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A quick look back at the launch of Netscape Navigator 1.0 29 years ago this week

netscape navigator

A few months ago, we noted the 30th anniversary of the launch of the Mosaic web browser by the National Center for Supercomputing Applications (NCSA). While it wasn't the first web browser ever made, it certainly had a ton of innovations over previous browsers, and it started the ball rolling on the use of the World Wide Web to access information on the internet.

We also noted that about a year after the launch of Mosaic, one of the browser's co-creators, Marc Andreessen, left NCSA to form a business. With the help of former Silicon Graphics founder Jim Clark, he created Mosaic Communications Corporation, which was later renamed Netscape Communications Corporation after the NCSA objected to the use of Mosaic in the company name.

On October 13, 1994, Netscape Communications Corporation issued a press release announcing its plans to release what it called the Netscape "network navigator", starting with a beta version. On December 15, 1994, 29 years ago this week, Netscape Navigator 1.0 was released for Windows 3.1, Macintosh System 7.0 and UNIX X Window System.

Netscape Navigator 1.0 included what would become standard features on other web browsers such as loading images and text from a web page at the same time, support for the popular JPEG image format, hierarchical bookmarks, and a generally improved user interface.

One interesting thing about Netscape Navigator 1.0 was that it was the first web browser designed for commercial use. While individuals were still allowed to download the web browser for free, along with academic and non-profit groups, businesses were asked to pay to use the browser. In Netscape's press release for the launch of version 1.0, it stated:

Netscape Communications also announced today that it is setting the single-user price of its Netscape Navigator for commercial use at $39. The pricing -- which includes a 90-day warranty, 90-day online or phone support, and diskette or CD -- makes it readily affordable for commercial users, giving the largest potential number of users access to commercial strength, supported technology.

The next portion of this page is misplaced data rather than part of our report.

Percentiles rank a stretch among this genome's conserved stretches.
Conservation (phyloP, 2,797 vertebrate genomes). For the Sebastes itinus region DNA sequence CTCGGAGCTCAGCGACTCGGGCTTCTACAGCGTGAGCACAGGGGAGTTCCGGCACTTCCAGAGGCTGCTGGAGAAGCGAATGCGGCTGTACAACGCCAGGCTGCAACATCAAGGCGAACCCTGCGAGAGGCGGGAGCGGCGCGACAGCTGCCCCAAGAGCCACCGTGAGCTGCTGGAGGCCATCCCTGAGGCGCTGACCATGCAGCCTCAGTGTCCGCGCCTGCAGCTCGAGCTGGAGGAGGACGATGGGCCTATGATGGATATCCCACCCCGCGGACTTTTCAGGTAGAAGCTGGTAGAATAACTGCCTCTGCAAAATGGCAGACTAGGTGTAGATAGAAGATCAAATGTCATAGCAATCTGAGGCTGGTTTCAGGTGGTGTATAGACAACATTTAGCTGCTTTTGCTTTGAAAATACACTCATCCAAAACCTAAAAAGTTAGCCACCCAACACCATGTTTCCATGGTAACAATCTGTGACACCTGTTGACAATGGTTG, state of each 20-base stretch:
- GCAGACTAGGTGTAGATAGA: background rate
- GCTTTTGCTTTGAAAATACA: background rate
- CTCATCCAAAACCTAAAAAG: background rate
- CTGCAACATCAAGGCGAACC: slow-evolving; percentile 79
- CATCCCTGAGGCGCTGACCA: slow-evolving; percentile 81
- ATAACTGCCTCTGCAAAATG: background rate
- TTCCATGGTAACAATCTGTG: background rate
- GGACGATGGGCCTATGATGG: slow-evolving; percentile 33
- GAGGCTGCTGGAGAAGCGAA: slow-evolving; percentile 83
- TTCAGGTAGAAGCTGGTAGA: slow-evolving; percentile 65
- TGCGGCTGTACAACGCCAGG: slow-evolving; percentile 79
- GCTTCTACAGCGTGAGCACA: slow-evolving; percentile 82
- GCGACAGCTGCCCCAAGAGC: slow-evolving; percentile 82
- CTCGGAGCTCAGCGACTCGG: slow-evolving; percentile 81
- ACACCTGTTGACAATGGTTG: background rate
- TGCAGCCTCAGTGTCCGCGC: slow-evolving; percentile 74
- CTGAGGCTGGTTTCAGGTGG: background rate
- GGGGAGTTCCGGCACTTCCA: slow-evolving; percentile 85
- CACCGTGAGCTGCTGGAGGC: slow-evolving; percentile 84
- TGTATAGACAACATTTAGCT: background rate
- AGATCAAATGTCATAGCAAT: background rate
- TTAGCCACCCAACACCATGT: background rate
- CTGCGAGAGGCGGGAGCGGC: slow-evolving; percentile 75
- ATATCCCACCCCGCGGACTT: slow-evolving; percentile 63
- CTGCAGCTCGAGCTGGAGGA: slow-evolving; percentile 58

netscape navigator 1

The company also released a set of server products for businesses who wanted to offer services on the internet, called Netsite:

The Netsite server line includes the Netsite Commerce Server with integrated security as well as the Netsite Communications Server(TM). The Netsite Commerce Server, incorporating Netscape Communications' Secure Sockets Layer(TM) (SSL) based on RSA Data Security technology, is the first secure server software available for the Internet. When paired with Netscape Navigator or other Internet browsers supporting SSL, the Netsite Commerce Server lets users take advantage of such commercial services as online publications, financial services and interactive shopping.

In case you are wondering, a Windows PC had to have at least 4 MB of RAM, at least 5 MB of free hard drive storage space, and a modem that could handle speeds of at least 9600 bps, although having a model with either 14,400 or 28,800 bps speeds was recommended.

The launch of Netscape Navigator 1.0 jump-started the World Wide Web revolution, even more so than the launch of Mosaic. Netscape Communications launched Netscape Navigator 2.0 in September 1995 which added even more features familiar to web browsers today, including support for JavaScript and animated GIF images.

About a month beforehand, Microsoft finally launched its first answer to Netscape, with Internet Explorer 1.0 browser in August 1995. However, it was pretty bare-bones in terms of features. Version 2.0 launched in November 1995, which included support for JavaScript.

For a little while, it looked like Netscape Communications could become the next big tech company, with its browser becoming a huge hit just as personal computers and internet connections slowly started to show up in every home and business. It even launched an IPO in August 1995 that made it a publicly traded company.

However, Microsoft's aggressive push to develop and release Internet Explorer, combined with issues with future versions of Netscape's browser, saw the company's fortunes turn. But that' is a story for another day.

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